Lies, damn lies and the stock market charts


There is an interesting piece in the New York Times today about the historical chart that shows it took 25 years for the Dow Jones Industrial Average to recover after the 1929 crash. However, because the DJIA is merely a basket of 30 stocks that are supposed to reflect the industrial sector of the market, the index is only as good as the choices of companies included in the basket. For example, IBM was removed from the index between 1939 and 1979, a decision some have estimated caused the index to perform 1/2 of its potential had IBM remained in.

According to Mark Hulbert, the author of the piece, if you look at overall market performance after the 1929 crash, rather than at the 30 stocks in the DJIA, the chart tells another story: “An investor who invested a lump sum in the average stock at the market’s 1929 high would have been back to a break-even by late 1936 — less than four and a half years after the mid-1932 market low.”

Hulbert’s explanation of how this can be, underscores something I believe — and have experienced personally: The movement of the 30 stocks that comprise the Dow Jones Industrial Average does not necessarily reflect the ups and downs of the entire economy, much less the ups and downs of a specific geographic area, industry or individual.

The Great Depression was a period of economic deflation and massive unemployment, but it was not evenly distributed across the entire nation and entire economy. Furthermore, industries, regions and specific businesses and individuals can be wiped out in times of economic prosperity. In Florida, for example, orange growers can tell you the years that freezes occurred and how many growing seasons it took for them to recover. The textile industry of the south collapsed in the 1970s and has never recovered — and perhaps the domestic automotive industry may never, also. But regional depressions like Central Florida freezes and cheap foreign labor taking over the manufacture of socks do not bring down the entire economy at once.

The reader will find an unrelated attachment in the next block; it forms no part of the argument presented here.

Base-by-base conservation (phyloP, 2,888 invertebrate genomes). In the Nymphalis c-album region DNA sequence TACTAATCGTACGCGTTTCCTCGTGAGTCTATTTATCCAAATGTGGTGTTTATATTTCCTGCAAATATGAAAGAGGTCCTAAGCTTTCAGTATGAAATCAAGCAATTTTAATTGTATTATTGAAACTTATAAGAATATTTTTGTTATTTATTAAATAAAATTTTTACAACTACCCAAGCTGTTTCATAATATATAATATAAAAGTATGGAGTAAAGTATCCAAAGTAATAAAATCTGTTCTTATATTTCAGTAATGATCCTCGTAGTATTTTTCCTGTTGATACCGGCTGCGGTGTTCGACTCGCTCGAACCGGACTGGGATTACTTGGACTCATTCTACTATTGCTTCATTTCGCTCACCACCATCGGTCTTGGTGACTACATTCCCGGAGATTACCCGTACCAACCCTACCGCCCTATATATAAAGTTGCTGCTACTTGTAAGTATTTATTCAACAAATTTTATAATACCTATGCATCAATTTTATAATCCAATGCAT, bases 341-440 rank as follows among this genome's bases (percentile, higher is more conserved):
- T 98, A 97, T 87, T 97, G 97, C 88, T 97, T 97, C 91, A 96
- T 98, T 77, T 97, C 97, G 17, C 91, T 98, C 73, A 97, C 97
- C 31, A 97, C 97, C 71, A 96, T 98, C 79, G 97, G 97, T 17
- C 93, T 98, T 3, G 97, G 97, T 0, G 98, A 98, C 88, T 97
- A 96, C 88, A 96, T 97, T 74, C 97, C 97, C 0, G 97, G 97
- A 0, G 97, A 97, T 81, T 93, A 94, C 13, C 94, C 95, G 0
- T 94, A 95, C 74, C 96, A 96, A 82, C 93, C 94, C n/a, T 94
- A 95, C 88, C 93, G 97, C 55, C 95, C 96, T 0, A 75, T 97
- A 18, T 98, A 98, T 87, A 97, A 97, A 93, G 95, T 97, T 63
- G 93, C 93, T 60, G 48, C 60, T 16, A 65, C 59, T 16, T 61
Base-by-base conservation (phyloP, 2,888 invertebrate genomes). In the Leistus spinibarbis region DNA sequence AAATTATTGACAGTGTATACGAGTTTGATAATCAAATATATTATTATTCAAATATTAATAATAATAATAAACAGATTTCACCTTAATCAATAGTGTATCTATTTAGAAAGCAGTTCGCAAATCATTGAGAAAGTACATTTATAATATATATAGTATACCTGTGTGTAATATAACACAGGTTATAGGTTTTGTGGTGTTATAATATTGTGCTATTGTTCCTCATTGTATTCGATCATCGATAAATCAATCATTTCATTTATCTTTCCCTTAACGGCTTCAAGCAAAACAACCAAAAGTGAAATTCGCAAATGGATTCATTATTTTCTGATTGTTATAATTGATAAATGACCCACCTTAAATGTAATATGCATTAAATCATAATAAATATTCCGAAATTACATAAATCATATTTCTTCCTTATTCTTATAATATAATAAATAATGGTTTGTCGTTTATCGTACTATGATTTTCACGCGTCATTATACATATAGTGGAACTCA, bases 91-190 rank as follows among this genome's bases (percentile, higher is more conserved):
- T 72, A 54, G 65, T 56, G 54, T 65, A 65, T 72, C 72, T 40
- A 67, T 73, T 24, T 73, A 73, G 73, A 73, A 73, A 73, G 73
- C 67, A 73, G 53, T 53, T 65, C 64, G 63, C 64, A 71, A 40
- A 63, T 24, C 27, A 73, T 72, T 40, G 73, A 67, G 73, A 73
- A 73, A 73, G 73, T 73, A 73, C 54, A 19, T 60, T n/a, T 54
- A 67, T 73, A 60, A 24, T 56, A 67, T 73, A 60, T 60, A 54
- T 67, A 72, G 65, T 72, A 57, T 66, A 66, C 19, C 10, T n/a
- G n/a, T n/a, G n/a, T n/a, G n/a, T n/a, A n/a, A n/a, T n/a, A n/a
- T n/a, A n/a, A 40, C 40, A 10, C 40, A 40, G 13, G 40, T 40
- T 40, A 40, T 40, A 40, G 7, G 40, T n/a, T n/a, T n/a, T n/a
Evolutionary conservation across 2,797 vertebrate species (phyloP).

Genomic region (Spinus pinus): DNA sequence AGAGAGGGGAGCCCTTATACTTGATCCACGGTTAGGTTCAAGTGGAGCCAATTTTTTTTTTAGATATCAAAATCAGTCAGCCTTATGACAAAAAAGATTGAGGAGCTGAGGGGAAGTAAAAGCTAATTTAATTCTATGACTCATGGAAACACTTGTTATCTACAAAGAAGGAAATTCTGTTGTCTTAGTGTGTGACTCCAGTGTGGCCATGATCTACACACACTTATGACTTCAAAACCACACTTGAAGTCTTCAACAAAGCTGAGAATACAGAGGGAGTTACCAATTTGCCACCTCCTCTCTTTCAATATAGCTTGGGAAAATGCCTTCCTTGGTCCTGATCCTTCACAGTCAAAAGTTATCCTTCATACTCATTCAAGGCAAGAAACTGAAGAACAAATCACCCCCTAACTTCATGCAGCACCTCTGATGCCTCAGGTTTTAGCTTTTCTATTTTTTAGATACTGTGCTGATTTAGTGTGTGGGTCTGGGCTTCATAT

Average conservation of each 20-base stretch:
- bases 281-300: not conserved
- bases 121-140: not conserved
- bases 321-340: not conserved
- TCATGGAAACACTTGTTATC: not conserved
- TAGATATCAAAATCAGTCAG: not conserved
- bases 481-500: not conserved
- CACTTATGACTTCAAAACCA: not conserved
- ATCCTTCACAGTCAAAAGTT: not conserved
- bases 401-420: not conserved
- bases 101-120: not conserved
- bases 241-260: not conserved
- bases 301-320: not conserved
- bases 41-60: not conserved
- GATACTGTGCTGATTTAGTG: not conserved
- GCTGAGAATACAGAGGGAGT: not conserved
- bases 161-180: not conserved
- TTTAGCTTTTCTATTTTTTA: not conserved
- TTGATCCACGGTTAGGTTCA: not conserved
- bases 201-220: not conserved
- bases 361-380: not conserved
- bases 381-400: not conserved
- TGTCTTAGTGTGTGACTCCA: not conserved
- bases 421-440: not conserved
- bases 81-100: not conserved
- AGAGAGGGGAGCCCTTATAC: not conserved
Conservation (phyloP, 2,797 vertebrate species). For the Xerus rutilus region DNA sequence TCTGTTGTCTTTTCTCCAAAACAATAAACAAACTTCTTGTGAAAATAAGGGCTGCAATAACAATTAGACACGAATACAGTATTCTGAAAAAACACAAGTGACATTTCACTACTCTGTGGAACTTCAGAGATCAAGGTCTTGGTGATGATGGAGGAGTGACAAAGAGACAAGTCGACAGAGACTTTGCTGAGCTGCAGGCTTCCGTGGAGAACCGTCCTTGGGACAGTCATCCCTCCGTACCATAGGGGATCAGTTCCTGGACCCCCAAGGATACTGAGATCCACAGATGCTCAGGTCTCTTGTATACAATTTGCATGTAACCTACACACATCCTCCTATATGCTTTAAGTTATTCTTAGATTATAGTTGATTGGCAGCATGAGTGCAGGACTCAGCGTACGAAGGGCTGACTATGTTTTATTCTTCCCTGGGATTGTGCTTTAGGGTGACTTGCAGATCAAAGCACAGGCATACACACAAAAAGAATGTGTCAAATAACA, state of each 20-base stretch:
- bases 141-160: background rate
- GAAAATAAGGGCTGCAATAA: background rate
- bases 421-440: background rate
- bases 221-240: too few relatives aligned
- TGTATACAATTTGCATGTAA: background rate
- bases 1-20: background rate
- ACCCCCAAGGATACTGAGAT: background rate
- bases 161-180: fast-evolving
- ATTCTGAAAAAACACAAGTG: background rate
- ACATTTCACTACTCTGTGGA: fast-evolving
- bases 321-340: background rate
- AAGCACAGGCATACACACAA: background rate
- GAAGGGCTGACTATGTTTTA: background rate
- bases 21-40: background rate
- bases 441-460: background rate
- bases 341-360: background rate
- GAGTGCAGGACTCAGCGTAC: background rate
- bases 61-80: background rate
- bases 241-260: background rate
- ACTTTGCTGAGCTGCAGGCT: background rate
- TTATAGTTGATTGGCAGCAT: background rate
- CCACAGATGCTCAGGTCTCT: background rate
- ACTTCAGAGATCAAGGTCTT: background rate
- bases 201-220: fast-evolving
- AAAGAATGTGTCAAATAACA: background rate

I will never be able to debate the people who crunch numbers and select the set of crunched graphs that enable them to make claims that the entire U.S. economy will never recover from where it is today because of some systemic reason related to the way a butterfly flapped its wings in 1997. Home mortgages and bank consolidation and unregulated credit swaps made on the backs of napkins or any number of other factors can be used to argue that this downturn is unlike all others.

But this, also is fact: When you use statistics that measure something as massive and complex as the U.S. or world economy, you can never understand the prosperity or pain that is occurring with specific individuals at any one moment. The economy is down, but not everyone is feeling it like those in certain cities or industries. Likewise, when the economy recovers, there will be pain and suffering among individuals and groups who experience set-backs and tragedies unique to them.

Each of us has our own basket of reality that serves as the index charting our ups and downs.